What is the function of the appendix?
The function of the appendix is not exactly known. It is a tube of tissue about 3 1/2 inches long and extends from the large intestine. What is known about the appendix is that when it is removed from the body there are no apparent consequences.
Sometimes the appendix becomes infected. This is called appendicitis. When this happens, a pus filled abscess forms on the side of the appendix. There is a lot of pain associated with this condition and it is very important that it is surgically removed. If it is not removed promptly, it may burst, spilling infectious materials into the abdominal cavity.
It is estimated that in the United States, approximately one out of every fifteen people will have appendicitis. It is most common in people between the ages of 10 and 30.
The vermiform(worm like) appendix is a hollow tubular structure in the right lower quadrant of the abdominal cavity. It's function has been debated for years. Currently, most experts agree that it serves no digestive function but because it contains lymphatic tissue it may play a minor role in the immunologic defense mechanisms of the body. The immunologic system helps to fight off infections by antigen-antibody responses.
Appendicitis is a very common condition of the appendix in which the lining becomes inflammed usually from bacterial infection. This inflammation causes pain and tenderness. Treatment is removal of the appendix, called appendectomy, with concurrent antibiotic therapy.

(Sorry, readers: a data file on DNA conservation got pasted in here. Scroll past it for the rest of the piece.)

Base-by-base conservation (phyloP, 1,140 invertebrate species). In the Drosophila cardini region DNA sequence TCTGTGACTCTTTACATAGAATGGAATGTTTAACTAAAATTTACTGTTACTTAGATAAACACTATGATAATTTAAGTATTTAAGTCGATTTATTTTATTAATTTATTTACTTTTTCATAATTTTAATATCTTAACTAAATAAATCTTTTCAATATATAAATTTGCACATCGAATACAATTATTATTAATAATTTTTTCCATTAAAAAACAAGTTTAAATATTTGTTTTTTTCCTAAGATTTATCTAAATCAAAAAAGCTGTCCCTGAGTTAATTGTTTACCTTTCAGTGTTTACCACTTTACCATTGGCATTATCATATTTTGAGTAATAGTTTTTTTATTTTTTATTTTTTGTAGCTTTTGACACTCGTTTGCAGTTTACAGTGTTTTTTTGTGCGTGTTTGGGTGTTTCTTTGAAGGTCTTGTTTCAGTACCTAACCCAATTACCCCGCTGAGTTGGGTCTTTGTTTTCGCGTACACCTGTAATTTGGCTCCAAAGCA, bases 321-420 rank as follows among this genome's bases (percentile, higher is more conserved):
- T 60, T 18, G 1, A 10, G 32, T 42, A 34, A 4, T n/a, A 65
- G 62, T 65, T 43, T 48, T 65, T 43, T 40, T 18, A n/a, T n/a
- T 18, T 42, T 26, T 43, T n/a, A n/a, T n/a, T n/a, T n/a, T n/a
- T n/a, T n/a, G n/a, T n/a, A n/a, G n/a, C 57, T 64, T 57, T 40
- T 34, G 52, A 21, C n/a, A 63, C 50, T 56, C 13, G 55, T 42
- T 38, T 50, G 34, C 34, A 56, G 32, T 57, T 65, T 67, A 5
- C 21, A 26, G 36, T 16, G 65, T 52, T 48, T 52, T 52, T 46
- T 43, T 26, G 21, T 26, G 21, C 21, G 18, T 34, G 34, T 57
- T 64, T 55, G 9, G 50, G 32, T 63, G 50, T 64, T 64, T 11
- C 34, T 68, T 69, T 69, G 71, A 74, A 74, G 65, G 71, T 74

Humble appendix, long regarded as a useless evolutionary artifact, has regained the respect, about 3 years ago, when researchers at the University Duck suggested that it fulfills a critical function.
They say that appendix is a haven for good bacteria, where they can shelter until they are needed to repopulate the intestine after a severe case of diarrhea, for example.
Using a modern approach of biological evolution, which uses genetic information in combination with other information to assess the biological connections that emerged over the years, Parker and his colleagues discovered that the appendix has been modified at least twice, once in Australian marsupials and the second time in rats and other rodents, primates and humans.
Darwin theorized that the appendix in humans and other primates is an evolutionary remnant of a larger structure called the caecum, which was part of the digestive system of the ancestors. The latest study shows two major mistakes in this theory. First, some living species, including some lemurs, rodents and a kind of flying squirrel, still have an appendix attached to a larger caecum which is used in digestion. Second, Parker says that currently there are very many species in nature that have appendix.
Darwin also was not aware that appendicitis, or inflammation of the appendix, is not caused by a defective appendix, but rather is caused by cultural changes associated with an industrialized society and improving of sanitation.
The function of the appendix is storing and protection of the good bacteria that aids in the digestion of food.